For it is All that I Need
Sensations seldom felt grip the air.
More stains of darker, saturated hues. But still
All feels grey. Unlike once before, the silence
Is now silent: sounds of death, dead
Vibrations permeate the dust that you hear
And breathe. I can’t bear the nothing that
I never had. You don’t see for there is nothing
She smiles again once more, though not one thing
Could ever make one forget such a sight.
The sun shines on the clouds and as it should,
It does not shine on us. We are left with
The fray of the familiar. The cold that embraces us is
No foe, cooling our skin with its inviting breath.
I imagine the park adjacent to the grass where I
Lay down gazing at nothing because it is nothing that
I’ve become accustomed to. The fun nothings I need.
Raindrops now, stain the tar that bleaches the roads I’ve
Walked upon my entire life. The buildings are calmed
As their shadows find homes with the darkening
Surface. There is no need for thought or speech for
All is as it should be. I imagine
Jack Isaaz –La Grotteri, King Solomon Academy
To find out more about the work that First Story do you can visit their website: http://www.firststory.org.uk/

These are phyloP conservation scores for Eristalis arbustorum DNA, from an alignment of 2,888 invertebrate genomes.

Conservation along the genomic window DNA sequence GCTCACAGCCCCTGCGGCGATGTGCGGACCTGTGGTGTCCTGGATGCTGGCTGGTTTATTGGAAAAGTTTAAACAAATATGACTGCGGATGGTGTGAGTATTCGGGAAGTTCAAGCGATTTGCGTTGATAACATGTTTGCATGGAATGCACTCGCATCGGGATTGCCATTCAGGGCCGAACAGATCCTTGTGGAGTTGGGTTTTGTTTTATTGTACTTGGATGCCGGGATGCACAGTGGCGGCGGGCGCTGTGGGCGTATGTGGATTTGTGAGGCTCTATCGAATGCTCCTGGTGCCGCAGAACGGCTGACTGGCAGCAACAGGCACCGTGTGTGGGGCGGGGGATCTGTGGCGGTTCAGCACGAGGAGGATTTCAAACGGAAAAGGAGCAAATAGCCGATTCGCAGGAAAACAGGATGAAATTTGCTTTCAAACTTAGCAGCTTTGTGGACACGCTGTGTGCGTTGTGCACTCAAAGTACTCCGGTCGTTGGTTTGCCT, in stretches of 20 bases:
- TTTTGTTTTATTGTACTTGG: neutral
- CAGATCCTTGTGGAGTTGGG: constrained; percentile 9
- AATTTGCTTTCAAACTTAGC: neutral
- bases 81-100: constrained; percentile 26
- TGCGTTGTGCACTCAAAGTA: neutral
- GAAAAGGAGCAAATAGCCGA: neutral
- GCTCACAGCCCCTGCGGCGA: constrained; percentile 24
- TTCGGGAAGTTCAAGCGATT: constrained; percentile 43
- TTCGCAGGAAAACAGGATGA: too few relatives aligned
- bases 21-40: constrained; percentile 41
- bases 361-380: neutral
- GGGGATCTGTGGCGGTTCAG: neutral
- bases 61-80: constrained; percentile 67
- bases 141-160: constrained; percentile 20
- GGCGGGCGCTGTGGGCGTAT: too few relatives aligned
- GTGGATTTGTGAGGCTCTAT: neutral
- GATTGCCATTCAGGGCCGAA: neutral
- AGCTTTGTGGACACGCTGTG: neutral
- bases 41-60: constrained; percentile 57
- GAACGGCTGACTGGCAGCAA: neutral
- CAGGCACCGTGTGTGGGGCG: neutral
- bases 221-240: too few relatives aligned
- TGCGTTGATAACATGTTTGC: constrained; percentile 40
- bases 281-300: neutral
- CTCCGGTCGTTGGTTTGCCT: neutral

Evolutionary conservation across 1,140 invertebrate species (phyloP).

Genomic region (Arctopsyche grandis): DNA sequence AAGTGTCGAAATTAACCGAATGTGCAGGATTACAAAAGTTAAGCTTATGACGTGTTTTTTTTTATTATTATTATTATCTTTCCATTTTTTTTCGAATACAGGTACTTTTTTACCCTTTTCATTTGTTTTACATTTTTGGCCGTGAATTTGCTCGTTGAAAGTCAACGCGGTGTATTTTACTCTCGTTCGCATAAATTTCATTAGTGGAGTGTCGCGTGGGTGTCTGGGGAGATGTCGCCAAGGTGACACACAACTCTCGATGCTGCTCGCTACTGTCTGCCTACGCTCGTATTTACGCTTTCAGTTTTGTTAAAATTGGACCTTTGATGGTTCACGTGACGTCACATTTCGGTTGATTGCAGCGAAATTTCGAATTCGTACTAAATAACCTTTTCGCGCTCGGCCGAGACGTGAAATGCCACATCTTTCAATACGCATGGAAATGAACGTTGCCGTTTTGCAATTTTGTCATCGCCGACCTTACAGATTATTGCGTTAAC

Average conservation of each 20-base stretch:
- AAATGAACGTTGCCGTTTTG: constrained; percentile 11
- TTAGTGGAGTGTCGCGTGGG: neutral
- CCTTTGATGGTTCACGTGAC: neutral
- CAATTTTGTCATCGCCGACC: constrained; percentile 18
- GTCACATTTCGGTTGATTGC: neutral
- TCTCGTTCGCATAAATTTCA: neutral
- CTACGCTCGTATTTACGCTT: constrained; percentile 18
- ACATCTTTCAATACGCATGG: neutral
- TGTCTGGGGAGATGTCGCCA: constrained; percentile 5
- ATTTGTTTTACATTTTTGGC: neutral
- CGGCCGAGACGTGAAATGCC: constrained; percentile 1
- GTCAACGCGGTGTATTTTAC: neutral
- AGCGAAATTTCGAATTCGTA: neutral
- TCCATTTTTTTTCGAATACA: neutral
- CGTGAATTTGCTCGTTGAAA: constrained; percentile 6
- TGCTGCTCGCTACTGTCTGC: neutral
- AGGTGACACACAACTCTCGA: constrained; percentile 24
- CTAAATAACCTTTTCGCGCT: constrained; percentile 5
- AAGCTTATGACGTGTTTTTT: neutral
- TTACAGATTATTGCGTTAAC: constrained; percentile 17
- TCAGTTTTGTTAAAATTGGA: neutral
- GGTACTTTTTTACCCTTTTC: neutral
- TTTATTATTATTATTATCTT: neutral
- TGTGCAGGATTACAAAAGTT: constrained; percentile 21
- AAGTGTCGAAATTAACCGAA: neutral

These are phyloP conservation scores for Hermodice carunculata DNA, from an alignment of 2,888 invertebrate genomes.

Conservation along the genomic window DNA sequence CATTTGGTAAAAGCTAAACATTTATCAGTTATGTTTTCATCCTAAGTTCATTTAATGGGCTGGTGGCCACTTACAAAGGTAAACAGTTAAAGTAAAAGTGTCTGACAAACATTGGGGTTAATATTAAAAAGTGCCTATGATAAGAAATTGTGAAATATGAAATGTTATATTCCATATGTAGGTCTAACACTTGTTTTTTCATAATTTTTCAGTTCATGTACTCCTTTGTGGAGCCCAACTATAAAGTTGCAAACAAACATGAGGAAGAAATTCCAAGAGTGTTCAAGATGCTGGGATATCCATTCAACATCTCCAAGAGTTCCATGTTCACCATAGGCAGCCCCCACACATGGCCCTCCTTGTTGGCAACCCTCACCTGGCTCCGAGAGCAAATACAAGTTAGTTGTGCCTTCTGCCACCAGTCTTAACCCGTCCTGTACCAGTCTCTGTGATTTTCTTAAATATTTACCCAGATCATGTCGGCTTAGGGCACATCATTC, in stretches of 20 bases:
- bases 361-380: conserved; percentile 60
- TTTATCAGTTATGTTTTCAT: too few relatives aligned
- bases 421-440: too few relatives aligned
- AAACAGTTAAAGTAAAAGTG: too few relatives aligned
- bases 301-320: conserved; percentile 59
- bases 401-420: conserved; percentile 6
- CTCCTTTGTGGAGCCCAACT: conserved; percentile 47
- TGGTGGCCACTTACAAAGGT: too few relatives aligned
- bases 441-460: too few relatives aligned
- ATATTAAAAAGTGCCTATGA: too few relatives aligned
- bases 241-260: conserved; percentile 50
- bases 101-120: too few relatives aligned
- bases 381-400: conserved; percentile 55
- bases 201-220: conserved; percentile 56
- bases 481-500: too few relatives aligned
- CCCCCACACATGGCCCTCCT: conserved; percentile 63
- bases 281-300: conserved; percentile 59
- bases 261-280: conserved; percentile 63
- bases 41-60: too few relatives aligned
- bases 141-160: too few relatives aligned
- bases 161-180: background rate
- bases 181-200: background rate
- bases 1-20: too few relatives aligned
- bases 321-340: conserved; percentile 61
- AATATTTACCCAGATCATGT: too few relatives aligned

Alice Salmon is a Senior Access Officer in the Access and Learning Team for UCL’s Museums and Public Engagement Department.
By Nicholas J Booth, on 17 December 2013
One of the things I enjoy most about my job is that I get to work with many different departments from across UCL. I meet people from a wide range of backgrounds and get to do some pretty interesting stuff with them. And of course being a curator I get to work with collections as well, which is in my opinion the best thing about working in museums.
In the last few months I have had the good fortune to visit the Mullard Space Science Laboratory (MSSL). A part of UCL that very few people get to see, staffed by people who are extremely passionate about their jobs, and housing a whole new collection of objects that I didn’t know existed.
The MSSL was opened in 1967, and is the largest university space research group in the UK. Not only that but its early date marks it as one of the earliest such centres in the world, and makes it an important part of the early history of the British Space Programme, now known as the UK Space Agency (yes we really do have one of those). The lab is located near (more…)
By Rachael Sparks, on 12 November 2013
Last week, I attended a Collections Trust training event aimed at developing my managerial skills. It was a slick, well-run affair, which I enjoyed despite being in the throes of a terrible cold.